We say shop around now and find a subscription that suits you, or just pick up a few sets of single-show tickets if you want to mix and match. Some of these theaters are downright diminutive, and they all continue to enjoy growing popularity and subscriber bases. Make it your new year’s resolution to buy theater tickets now, before they’re sold out, and you won’t end up watching some tripe starring Michael Cera or Emma Stone on date night this spring.

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Stoop Storytelling: War Stories @ Centerstage Tonight

Well, it took a while, but the Chop has finally got our act together enough to buy a pair of advance tickets to something. We’re big on the pop-in, the drop-by, and the go-around-the-way. Whether it’s a band or a book signing or a baseball game, we don’t like to get locked into anything. Something’s happening? Maybe we’ll come by and check it out.

Nice as it is to keep your options open, it kind of sucks to miss your guess and show up to a packed house or a sold out event. The Stoop has fooled us before. We’ve been wanting to check out the Stoop for a long time now. We’ve even blogged about it before. Hell, we’ve actually shown up to Centerstage on time and heard the dreaded “We can put you on the waiting list.” Well, fool us twice, won’t get fooled again. Or something like that.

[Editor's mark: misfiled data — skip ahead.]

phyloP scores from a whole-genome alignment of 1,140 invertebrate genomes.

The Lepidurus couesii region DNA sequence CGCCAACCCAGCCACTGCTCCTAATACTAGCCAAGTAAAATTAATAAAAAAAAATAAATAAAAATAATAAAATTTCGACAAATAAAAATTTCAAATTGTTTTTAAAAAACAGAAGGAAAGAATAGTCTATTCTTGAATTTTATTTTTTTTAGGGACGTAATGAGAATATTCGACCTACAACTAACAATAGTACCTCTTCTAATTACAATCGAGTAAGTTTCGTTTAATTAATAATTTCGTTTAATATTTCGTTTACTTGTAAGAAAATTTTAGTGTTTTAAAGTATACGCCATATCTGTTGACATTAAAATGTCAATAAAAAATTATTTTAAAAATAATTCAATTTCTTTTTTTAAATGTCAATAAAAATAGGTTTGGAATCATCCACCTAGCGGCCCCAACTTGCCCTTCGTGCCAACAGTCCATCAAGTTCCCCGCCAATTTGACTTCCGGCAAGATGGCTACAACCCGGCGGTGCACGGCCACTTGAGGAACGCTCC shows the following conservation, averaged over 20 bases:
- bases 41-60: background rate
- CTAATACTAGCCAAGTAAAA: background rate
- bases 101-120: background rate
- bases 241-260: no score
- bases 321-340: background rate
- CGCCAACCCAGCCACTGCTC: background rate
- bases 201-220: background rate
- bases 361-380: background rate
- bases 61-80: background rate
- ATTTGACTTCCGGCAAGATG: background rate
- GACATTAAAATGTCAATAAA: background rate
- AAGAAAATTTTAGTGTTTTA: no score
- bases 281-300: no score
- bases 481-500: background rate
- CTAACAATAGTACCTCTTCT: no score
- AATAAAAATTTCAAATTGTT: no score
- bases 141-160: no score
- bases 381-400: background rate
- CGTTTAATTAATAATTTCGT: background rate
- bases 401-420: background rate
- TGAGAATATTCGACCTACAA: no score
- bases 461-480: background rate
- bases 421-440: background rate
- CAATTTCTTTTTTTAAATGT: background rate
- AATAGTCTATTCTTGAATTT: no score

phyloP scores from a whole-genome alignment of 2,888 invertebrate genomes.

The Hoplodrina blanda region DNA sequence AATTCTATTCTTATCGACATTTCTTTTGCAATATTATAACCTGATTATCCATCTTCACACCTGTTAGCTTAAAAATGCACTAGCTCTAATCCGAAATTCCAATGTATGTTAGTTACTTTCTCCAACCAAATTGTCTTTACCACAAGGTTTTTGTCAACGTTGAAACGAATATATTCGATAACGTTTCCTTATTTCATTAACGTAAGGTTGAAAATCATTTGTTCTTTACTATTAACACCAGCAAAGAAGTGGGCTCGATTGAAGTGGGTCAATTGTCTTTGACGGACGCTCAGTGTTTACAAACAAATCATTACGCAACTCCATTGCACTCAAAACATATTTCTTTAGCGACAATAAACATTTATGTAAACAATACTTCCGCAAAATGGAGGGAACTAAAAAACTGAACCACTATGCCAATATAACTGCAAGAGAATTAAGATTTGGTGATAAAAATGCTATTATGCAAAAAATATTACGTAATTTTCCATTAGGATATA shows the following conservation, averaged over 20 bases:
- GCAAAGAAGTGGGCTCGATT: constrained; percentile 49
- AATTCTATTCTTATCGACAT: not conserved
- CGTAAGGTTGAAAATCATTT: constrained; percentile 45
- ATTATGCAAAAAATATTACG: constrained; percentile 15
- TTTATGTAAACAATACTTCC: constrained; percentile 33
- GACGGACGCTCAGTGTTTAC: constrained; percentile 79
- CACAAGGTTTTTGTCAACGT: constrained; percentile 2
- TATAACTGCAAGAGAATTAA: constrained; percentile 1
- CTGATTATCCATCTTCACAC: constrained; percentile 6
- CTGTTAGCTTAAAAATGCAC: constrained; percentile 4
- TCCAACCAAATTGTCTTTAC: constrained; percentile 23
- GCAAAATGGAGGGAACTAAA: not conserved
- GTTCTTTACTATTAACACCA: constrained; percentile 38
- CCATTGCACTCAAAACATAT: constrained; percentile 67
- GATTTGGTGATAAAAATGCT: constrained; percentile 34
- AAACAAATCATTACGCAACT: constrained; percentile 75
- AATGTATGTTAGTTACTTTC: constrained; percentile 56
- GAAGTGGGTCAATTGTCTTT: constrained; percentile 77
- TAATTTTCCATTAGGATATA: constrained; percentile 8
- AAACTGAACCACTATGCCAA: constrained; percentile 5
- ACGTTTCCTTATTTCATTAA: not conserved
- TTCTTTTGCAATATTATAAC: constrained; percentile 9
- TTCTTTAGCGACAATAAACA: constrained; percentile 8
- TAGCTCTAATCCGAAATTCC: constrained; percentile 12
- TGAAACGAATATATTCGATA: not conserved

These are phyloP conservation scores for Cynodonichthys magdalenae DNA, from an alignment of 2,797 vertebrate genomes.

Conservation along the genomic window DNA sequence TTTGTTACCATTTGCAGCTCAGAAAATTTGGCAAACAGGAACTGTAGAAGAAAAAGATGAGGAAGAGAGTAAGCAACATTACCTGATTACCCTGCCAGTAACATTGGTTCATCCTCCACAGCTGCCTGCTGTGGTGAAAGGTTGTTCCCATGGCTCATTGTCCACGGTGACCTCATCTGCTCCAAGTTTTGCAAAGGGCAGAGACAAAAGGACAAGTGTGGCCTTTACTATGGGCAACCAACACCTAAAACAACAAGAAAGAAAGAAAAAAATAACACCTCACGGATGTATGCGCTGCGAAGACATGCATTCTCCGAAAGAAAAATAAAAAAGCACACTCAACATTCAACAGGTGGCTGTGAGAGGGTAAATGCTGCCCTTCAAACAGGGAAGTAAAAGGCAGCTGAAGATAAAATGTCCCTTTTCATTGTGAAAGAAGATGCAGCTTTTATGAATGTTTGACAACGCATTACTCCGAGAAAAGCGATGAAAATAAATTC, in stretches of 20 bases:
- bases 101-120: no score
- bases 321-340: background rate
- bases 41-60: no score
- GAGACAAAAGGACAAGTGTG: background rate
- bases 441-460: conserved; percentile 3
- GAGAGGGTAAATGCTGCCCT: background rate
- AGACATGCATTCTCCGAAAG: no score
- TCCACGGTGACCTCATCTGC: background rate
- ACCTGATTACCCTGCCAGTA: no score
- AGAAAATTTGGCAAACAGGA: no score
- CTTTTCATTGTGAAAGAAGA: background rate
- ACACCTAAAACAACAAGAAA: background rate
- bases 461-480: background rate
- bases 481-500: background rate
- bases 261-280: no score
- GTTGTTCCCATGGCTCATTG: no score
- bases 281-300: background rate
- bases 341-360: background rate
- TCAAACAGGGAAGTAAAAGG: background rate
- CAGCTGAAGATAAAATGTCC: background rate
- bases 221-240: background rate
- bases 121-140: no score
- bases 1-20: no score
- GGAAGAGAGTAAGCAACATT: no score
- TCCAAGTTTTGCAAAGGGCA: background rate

Stop me if you've heard this one before. The Stoop tells war stories at Centerstage tonight. 7 pm doors.

We’ve learned our lesson. The Stoop is popular. Storytelling is popular. Here in Baltimore, we tell ours on stoops, but out in San Francisco they do it by porchlight. In Portland they gather at the back fence, and down in DC they speak easy. Whatever you call it though, it amounts to the same thing… people relating to each other in the way they have since the beginning of time; no art, no artifice, just telling their stories.

If stories have been around since the beginning of time, then war stories have been around almost as long. There’s no shortage of stories close in to a battlefield. We’re sure that tonight’s topical tales will run the gamut from the heroic and inspiring to the heartrending and bittersweet, on down to the vulgar and absurd.

We only regret that we won’t hear the one story we want to hear most: the one about all the wars being over and done.

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Centerstage is at 700 N. Calvert St. in Mount Vernon. 410-332-0033 for tickets.

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Bmore Local Rally, Stoop Storytelling in Baltimore Tonight

What’s that Baltimore? You hate Mondays and you worked really hard all day and those reports are due and that meeting was a snoozer and the intern is incompetent and all you want to do is flop down on the couch and eat chocolate Cheerios for dinner and pass out?